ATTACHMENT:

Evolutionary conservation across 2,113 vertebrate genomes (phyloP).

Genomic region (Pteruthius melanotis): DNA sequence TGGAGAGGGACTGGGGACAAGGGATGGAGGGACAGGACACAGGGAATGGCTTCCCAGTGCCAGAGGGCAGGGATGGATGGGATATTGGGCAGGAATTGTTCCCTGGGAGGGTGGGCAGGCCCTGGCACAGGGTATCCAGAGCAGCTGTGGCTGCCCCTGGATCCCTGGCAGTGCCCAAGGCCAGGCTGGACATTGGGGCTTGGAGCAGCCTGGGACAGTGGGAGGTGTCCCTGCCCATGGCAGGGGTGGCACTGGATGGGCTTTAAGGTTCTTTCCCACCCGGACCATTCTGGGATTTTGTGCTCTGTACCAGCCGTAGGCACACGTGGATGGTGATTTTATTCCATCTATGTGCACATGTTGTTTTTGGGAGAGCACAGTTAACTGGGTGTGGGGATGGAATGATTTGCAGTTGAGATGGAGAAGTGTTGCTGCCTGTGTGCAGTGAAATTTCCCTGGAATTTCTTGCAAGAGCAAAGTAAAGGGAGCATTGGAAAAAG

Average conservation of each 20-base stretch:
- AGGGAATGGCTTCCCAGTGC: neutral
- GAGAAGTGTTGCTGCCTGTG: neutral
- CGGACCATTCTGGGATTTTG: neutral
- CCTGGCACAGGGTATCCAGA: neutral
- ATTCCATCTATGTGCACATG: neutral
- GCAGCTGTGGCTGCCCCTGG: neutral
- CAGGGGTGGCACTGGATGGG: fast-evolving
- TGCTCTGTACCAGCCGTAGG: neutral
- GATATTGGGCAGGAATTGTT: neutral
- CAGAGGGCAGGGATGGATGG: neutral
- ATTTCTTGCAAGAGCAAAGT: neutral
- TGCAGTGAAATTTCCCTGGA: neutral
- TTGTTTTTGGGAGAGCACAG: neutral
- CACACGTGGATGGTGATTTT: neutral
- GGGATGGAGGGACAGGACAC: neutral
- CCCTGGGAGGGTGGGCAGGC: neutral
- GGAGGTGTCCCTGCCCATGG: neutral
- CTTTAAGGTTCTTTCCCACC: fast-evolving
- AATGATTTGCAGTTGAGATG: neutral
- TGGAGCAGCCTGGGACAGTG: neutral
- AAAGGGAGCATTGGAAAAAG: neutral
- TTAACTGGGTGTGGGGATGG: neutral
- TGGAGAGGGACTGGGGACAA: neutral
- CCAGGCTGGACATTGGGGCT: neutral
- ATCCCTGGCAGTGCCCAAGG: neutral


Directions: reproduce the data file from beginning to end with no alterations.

Evolutionary conservation across 2,113 vertebrate genomes (phyloP).

Genomic region (Pteruthius melanotis): DNA sequence TGGAGAGGGACTGGGGACAAGGGATGGAGGGACAGGACACAGGGAATGGCTTCCCAGTGCCAGAGGGCAGGGATGGATGGGATATTGGGCAGGAATTGTTCCCTGGGAGGGTGGGCAGGCCCTGGCACAGGGTATCCAGAGCAGCTGTGGCTGCCCCTGGATCCCTGGCAGTGCCCAAGGCCAGGCTGGACATTGGGGCTTGGAGCAGCCTGGGACAGTGGGAGGTGTCCCTGCCCATGGCAGGGGTGGCACTGGATGGGCTTTAAGGTTCTTTCCCACCCGGACCATTCTGGGATTTTGTGCTCTGTACCAGCCGTAGGCACACGTGGATGGTGATTTTATTCCATCTATGTGCACATGTTGTTTTTGGGAGAGCACAGTTAACTGGGTGTGGGGATGGAATGATTTGCAGTTGAGATGGAGAAGTGTTGCTGCCTGTGTGCAGTGAAATTTCCCTGGAATTTCTTGCAAGAGCAAAGTAAAGGGAGCATTGGAAAAAG

Average conservation of each 20-base stretch:
- AGGGAATGGCTTCCCAGTGC: neutral
- GAGAAGTGTTGCTGCCTGTG: neutral
- CGGACCATTCTGGGATTTTG: neutral
- CCTGGCACAGGGTATCCAGA: neutral
- ATTCCATCTATGTGCACATG: neutral
- GCAGCTGTGGCTGCCCCTGG: neutral
- CAGGGGTGGCACTGGATGGG: fast-evolving
- TGCTCTGTACCAGCCGTAGG: neutral
- GATATTGGGCAGGAATTGTT: neutral
- CAGAGGGCAGGGATGGATGG: neutral
- ATTTCTTGCAAGAGCAAAGT: neutral
- TGCAGTGAAATTTCCCTGGA: neutral
- TTGTTTTTGGGAGAGCACAG: neutral
- CACACGTGGATGGTGATTTT: neutral
- GGGATGGAGGGACAGGACAC: neutral
- CCCTGGGAGGGTGGGCAGGC: neutral
- GGAGGTGTCCCTGCCCATGG: neutral
- CTTTAAGGTTCTTTCCCACC: fast-evolving
- AATGATTTGCAGTTGAGATG: neutral
- TGGAGCAGCCTGGGACAGTG: neutral
- AAAGGGAGCATTGGAAAAAG: neutral
- TTAACTGGGTGTGGGGATGG: neutral
- TGGAGAGGGACTGGGGACAA: neutral
- CCAGGCTGGACATTGGGGCT: neutral
- ATCCCTGGCAGTGCCCAAGG: neutral